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Endocrinology. 2008 Oct;149(10):5297-306. doi: 10.1210/en.2007-1199. Epub 2008 Jun 19.

In vivo regulation of follicle-stimulating hormone receptor by the transcription factors upstream stimulatory factor 1 and upstream stimulatory factor 2 is cell specific.

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Department of Molecular and Integrative Physiology, University of Kansas Medical Center, 3901 Rainbow Boulevard, Kansas City, Kansas 66160, USA.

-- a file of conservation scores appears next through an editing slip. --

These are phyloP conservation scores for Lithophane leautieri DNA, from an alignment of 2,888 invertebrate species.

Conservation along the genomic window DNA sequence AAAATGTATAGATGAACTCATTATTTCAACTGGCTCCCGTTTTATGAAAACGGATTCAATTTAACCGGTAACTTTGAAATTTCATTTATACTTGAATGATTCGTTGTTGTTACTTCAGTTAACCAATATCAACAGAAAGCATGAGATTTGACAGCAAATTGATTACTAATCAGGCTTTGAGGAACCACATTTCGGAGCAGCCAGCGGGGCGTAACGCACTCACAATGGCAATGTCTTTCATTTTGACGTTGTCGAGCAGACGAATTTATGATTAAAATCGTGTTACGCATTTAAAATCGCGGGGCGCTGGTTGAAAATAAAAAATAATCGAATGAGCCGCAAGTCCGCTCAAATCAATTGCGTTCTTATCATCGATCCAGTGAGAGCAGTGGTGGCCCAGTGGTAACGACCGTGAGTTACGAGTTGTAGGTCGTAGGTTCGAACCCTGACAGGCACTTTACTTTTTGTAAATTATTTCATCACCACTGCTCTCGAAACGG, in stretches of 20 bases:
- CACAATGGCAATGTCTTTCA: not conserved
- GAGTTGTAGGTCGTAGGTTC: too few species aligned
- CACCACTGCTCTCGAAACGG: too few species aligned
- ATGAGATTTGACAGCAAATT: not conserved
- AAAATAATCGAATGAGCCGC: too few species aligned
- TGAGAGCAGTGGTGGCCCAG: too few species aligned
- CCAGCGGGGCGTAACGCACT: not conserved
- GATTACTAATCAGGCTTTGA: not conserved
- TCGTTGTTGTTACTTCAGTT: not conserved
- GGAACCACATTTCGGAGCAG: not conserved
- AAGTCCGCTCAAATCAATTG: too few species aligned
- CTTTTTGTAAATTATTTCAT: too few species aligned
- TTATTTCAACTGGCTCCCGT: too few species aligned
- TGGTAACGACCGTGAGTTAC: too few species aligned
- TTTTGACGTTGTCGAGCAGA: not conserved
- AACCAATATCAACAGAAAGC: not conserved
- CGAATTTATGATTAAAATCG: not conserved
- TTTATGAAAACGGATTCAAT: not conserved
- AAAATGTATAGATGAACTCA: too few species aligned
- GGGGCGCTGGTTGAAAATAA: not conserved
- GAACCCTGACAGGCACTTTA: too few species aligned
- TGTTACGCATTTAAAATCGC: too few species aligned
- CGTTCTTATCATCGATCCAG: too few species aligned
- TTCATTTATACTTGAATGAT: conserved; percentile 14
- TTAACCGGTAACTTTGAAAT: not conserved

Pituitary FSH promotes pubertal timing and normal gametogenesis by binding its receptor (FSHR) located on Sertoli and granulosa cells of the testis and ovary, respectively. Studies on Fshr transcription provide substantial evidence that upstream stimulatory factor (USF) 1 and USF2, basic helix-loop-helix leucine zipper proteins, regulate Fshr through an E-box within its promoter. However, despite the strong in vitro support for USF1 and USF2 in Fshr regulation, there is currently no in vivo corroborating evidence. In the present study, chromatin immunoprecipitation demonstrated specific binding of USF1 and USF2 to the Fshr promoter in both Sertoli and granulosa cells, in vivo. Control cells lacking Fshr expression showed no USF-Fshr promoter binding, thus correlating USF-promoter binding to gene activity. Evaluation of Fshr expression in Usf1 and Usf2 null mice further explored USF's role in Fshr transcription. Loss of either gene significantly reduced ovarian Fshr levels, whereas testis levels were unaltered. Chromatin immunoprecipitation analysis of USF-Fshr promoter binding in Usf-null mice indicated differences in the composition of promoter-bound USF dimers in granulosa and Sertoli cells. Promoter-bound USF dimer levels declined in granulosa cells from both null mice, despite increased USF2 levels in Usf1-null ovaries. However, compensatory increases in promoter-bound USF homodimers were evident in Usf-null Sertoli cells. In summary, this study provides the first in vivo evidence that USF1 and USF2 bind the Fshr promoter and revealed differences between Sertoli and granulosa cells in compensatory responses to USF loss and the USF dimeric composition required for Fshr transcription.

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